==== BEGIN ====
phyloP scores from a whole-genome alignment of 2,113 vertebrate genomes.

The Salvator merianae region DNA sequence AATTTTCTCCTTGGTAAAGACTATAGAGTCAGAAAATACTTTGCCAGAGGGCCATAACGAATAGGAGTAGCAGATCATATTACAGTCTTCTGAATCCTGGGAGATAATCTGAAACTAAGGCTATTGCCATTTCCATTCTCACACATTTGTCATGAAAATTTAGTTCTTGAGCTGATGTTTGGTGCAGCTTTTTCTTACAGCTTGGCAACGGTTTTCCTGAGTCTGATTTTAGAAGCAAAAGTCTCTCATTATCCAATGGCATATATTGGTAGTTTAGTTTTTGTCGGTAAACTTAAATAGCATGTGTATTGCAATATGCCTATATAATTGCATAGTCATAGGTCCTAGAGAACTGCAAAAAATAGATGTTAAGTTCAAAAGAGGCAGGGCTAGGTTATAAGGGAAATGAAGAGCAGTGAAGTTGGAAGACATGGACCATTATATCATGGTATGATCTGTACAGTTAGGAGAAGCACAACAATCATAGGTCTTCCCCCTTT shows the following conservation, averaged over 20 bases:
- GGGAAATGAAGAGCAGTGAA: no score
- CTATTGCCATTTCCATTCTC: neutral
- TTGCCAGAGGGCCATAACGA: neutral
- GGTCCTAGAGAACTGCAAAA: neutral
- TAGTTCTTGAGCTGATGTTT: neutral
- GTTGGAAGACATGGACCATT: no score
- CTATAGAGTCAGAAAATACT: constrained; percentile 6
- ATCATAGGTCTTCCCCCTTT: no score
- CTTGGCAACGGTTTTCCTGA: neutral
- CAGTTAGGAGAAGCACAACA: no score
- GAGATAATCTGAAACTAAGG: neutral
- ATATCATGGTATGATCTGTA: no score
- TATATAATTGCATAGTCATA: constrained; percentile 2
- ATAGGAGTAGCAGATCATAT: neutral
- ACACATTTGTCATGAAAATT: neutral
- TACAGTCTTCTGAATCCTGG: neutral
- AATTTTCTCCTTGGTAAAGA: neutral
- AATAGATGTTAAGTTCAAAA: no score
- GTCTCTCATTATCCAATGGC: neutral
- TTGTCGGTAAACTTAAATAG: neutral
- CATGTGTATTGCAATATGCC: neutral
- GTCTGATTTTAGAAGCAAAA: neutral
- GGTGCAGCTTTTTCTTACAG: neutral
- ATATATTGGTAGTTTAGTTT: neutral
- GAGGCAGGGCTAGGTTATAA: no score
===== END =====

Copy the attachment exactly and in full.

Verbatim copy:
phyloP scores from a whole-genome alignment of 2,113 vertebrate genomes.

The Salvator merianae region DNA sequence AATTTTCTCCTTGGTAAAGACTATAGAGTCAGAAAATACTTTGCCAGAGGGCCATAACGAATAGGAGTAGCAGATCATATTACAGTCTTCTGAATCCTGGGAGATAATCTGAAACTAAGGCTATTGCCATTTCCATTCTCACACATTTGTCATGAAAATTTAGTTCTTGAGCTGATGTTTGGTGCAGCTTTTTCTTACAGCTTGGCAACGGTTTTCCTGAGTCTGATTTTAGAAGCAAAAGTCTCTCATTATCCAATGGCATATATTGGTAGTTTAGTTTTTGTCGGTAAACTTAAATAGCATGTGTATTGCAATATGCCTATATAATTGCATAGTCATAGGTCCTAGAGAACTGCAAAAAATAGATGTTAAGTTCAAAAGAGGCAGGGCTAGGTTATAAGGGAAATGAAGAGCAGTGAAGTTGGAAGACATGGACCATTATATCATGGTATGATCTGTACAGTTAGGAGAAGCACAACAATCATAGGTCTTCCCCCTTT shows the following conservation, averaged over 20 bases:
- GGGAAATGAAGAGCAGTGAA: no score
- CTATTGCCATTTCCATTCTC: neutral
- TTGCCAGAGGGCCATAACGA: neutral
- GGTCCTAGAGAACTGCAAAA: neutral
- TAGTTCTTGAGCTGATGTTT: neutral
- GTTGGAAGACATGGACCATT: no score
- CTATAGAGTCAGAAAATACT: constrained; percentile 6
- ATCATAGGTCTTCCCCCTTT: no score
- CTTGGCAACGGTTTTCCTGA: neutral
- CAGTTAGGAGAAGCACAACA: no score
- GAGATAATCTGAAACTAAGG: neutral
- ATATCATGGTATGATCTGTA: no score
- TATATAATTGCATAGTCATA: constrained; percentile 2
- ATAGGAGTAGCAGATCATAT: neutral
- ACACATTTGTCATGAAAATT: neutral
- TACAGTCTTCTGAATCCTGG: neutral
- AATTTTCTCCTTGGTAAAGA: neutral
- AATAGATGTTAAGTTCAAAA: no score
- GTCTCTCATTATCCAATGGC: neutral
- TTGTCGGTAAACTTAAATAG: neutral
- CATGTGTATTGCAATATGCC: neutral
- GTCTGATTTTAGAAGCAAAA: neutral
- GGTGCAGCTTTTTCTTACAG: neutral
- ATATATTGGTAGTTTAGTTT: neutral
- GAGGCAGGGCTAGGTTATAA: no score